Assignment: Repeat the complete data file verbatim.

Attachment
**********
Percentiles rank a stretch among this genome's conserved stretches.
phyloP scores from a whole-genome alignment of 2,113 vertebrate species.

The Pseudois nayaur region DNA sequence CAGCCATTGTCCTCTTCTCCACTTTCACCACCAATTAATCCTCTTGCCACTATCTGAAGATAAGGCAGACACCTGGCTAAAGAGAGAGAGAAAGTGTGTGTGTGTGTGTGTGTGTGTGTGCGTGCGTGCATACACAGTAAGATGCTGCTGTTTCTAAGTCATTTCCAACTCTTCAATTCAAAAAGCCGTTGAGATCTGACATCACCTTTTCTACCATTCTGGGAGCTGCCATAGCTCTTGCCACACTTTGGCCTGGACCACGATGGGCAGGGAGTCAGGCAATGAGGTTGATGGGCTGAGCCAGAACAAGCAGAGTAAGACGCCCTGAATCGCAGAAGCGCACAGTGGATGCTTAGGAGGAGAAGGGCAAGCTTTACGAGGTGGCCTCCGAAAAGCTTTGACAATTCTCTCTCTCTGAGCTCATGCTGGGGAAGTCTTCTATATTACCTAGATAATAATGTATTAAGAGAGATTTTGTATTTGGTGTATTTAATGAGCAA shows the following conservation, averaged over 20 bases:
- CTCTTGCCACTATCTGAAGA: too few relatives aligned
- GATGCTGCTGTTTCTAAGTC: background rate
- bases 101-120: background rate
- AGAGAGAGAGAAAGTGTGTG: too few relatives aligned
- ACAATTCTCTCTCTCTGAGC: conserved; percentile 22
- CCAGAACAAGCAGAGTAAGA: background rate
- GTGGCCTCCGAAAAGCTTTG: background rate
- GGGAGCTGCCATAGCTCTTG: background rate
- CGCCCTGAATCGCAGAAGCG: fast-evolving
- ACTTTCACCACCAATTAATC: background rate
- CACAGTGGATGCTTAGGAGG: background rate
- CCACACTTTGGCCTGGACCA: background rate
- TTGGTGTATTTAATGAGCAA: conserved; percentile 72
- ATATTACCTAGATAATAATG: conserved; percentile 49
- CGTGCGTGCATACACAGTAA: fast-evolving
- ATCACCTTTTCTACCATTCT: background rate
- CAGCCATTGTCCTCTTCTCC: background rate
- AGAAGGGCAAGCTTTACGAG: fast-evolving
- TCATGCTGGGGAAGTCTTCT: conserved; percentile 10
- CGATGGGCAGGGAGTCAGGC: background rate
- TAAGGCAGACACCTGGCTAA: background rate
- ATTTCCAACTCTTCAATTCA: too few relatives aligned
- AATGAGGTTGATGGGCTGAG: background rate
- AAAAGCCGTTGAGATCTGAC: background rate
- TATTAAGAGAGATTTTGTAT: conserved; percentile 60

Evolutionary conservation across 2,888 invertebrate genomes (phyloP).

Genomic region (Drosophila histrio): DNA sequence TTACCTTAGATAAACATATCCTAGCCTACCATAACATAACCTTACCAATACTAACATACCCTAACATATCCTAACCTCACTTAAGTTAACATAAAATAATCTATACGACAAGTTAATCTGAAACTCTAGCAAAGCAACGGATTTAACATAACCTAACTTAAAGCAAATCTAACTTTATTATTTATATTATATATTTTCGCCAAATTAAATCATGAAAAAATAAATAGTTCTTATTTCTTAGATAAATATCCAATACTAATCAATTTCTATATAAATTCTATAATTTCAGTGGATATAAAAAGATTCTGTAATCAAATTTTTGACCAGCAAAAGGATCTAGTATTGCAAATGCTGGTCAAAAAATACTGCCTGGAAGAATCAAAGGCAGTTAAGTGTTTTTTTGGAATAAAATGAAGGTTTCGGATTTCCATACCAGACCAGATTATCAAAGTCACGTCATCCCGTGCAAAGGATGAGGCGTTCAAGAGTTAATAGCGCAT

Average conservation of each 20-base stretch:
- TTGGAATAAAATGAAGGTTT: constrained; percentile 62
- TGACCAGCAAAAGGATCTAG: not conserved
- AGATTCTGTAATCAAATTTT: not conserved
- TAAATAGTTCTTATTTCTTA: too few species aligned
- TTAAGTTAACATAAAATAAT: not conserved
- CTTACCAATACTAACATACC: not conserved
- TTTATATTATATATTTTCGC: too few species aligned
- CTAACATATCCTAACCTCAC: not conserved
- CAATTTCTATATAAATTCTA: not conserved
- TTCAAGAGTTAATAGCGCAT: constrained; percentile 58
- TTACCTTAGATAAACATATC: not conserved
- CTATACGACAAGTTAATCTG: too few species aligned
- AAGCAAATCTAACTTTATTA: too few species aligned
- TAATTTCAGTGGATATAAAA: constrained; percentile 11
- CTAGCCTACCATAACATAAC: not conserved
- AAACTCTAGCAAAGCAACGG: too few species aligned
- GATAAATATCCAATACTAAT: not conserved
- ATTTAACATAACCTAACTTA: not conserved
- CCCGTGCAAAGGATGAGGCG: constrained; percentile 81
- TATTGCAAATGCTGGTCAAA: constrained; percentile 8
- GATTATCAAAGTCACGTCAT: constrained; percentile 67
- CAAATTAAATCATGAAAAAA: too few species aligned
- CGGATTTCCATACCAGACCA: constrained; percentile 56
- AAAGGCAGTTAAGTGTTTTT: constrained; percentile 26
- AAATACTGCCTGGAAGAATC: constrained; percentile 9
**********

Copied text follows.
Percentiles rank a stretch among this genome's conserved stretches.
phyloP scores from a whole-genome alignment of 2,113 vertebrate species.

The Pseudois nayaur region DNA sequence CAGCCATTGTCCTCTTCTCCACTTTCACCACCAATTAATCCTCTTGCCACTATCTGAAGATAAGGCAGACACCTGGCTAAAGAGAGAGAGAAAGTGTGTGTGTGTGTGTGTGTGTGTGTGCGTGCGTGCATACACAGTAAGATGCTGCTGTTTCTAAGTCATTTCCAACTCTTCAATTCAAAAAGCCGTTGAGATCTGACATCACCTTTTCTACCATTCTGGGAGCTGCCATAGCTCTTGCCACACTTTGGCCTGGACCACGATGGGCAGGGAGTCAGGCAATGAGGTTGATGGGCTGAGCCAGAACAAGCAGAGTAAGACGCCCTGAATCGCAGAAGCGCACAGTGGATGCTTAGGAGGAGAAGGGCAAGCTTTACGAGGTGGCCTCCGAAAAGCTTTGACAATTCTCTCTCTCTGAGCTCATGCTGGGGAAGTCTTCTATATTACCTAGATAATAATGTATTAAGAGAGATTTTGTATTTGGTGTATTTAATGAGCAA shows the following conservation, averaged over 20 bases:
- CTCTTGCCACTATCTGAAGA: too few relatives aligned
- GATGCTGCTGTTTCTAAGTC: background rate
- bases 101-120: background rate
- AGAGAGAGAGAAAGTGTGTG: too few relatives aligned
- ACAATTCTCTCTCTCTGAGC: conserved; percentile 22
- CCAGAACAAGCAGAGTAAGA: background rate
- GTGGCCTCCGAAAAGCTTTG: background rate
- GGGAGCTGCCATAGCTCTTG: background rate
- CGCCCTGAATCGCAGAAGCG: fast-evolving
- ACTTTCACCACCAATTAATC: background rate
- CACAGTGGATGCTTAGGAGG: background rate
- CCACACTTTGGCCTGGACCA: background rate
- TTGGTGTATTTAATGAGCAA: conserved; percentile 72
- ATATTACCTAGATAATAATG: conserved; percentile 49
- CGTGCGTGCATACACAGTAA: fast-evolving
- ATCACCTTTTCTACCATTCT: background rate
- CAGCCATTGTCCTCTTCTCC: background rate
- AGAAGGGCAAGCTTTACGAG: fast-evolving
- TCATGCTGGGGAAGTCTTCT: conserved; percentile 10
- CGATGGGCAGGGAGTCAGGC: background rate
- TAAGGCAGACACCTGGCTAA: background rate
- ATTTCCAACTCTTCAATTCA: too few relatives aligned
- AATGAGGTTGATGGGCTGAG: background rate
- AAAAGCCGTTGAGATCTGAC: background rate
- TATTAAGAGAGATTTTGTAT: conserved; percentile 60

Evolutionary conservation across 2,888 invertebrate genomes (phyloP).

Genomic region (Drosophila histrio): DNA sequence TTACCTTAGATAAACATATCCTAGCCTACCATAACATAACCTTACCAATACTAACATACCCTAACATATCCTAACCTCACTTAAGTTAACATAAAATAATCTATACGACAAGTTAATCTGAAACTCTAGCAAAGCAACGGATTTAACATAACCTAACTTAAAGCAAATCTAACTTTATTATTTATATTATATATTTTCGCCAAATTAAATCATGAAAAAATAAATAGTTCTTATTTCTTAGATAAATATCCAATACTAATCAATTTCTATATAAATTCTATAATTTCAGTGGATATAAAAAGATTCTGTAATCAAATTTTTGACCAGCAAAAGGATCTAGTATTGCAAATGCTGGTCAAAAAATACTGCCTGGAAGAATCAAAGGCAGTTAAGTGTTTTTTTGGAATAAAATGAAGGTTTCGGATTTCCATACCAGACCAGATTATCAAAGTCACGTCATCCCGTGCAAAGGATGAGGCGTTCAAGAGTTAATAGCGCAT

Average conservation of each 20-base stretch:
- TTGGAATAAAATGAAGGTTT: constrained; percentile 62
- TGACCAGCAAAAGGATCTAG: not conserved
- AGATTCTGTAATCAAATTTT: not conserved
- TAAATAGTTCTTATTTCTTA: too few species aligned
- TTAAGTTAACATAAAATAAT: not conserved
- CTTACCAATACTAACATACC: not conserved
- TTTATATTATATATTTTCGC: too few species aligned
- CTAACATATCCTAACCTCAC: not conserved
- CAATTTCTATATAAATTCTA: not conserved
- TTCAAGAGTTAATAGCGCAT: constrained; percentile 58
- TTACCTTAGATAAACATATC: not conserved
- CTATACGACAAGTTAATCTG: too few species aligned
- AAGCAAATCTAACTTTATTA: too few species aligned
- TAATTTCAGTGGATATAAAA: constrained; percentile 11
- CTAGCCTACCATAACATAAC: not conserved
- AAACTCTAGCAAAGCAACGG: too few species aligned
- GATAAATATCCAATACTAAT: not conserved
- ATTTAACATAACCTAACTTA: not conserved
- CCCGTGCAAAGGATGAGGCG: constrained; percentile 81
- TATTGCAAATGCTGGTCAAA: constrained; percentile 8
- GATTATCAAAGTCACGTCAT: constrained; percentile 67
- CAAATTAAATCATGAAAAAA: too few species aligned
- CGGATTTCCATACCAGACCA: constrained; percentile 56
- AAAGGCAGTTAAGTGTTTTT: constrained; percentile 26
- AAATACTGCCTGGAAGAATC: constrained; percentile 9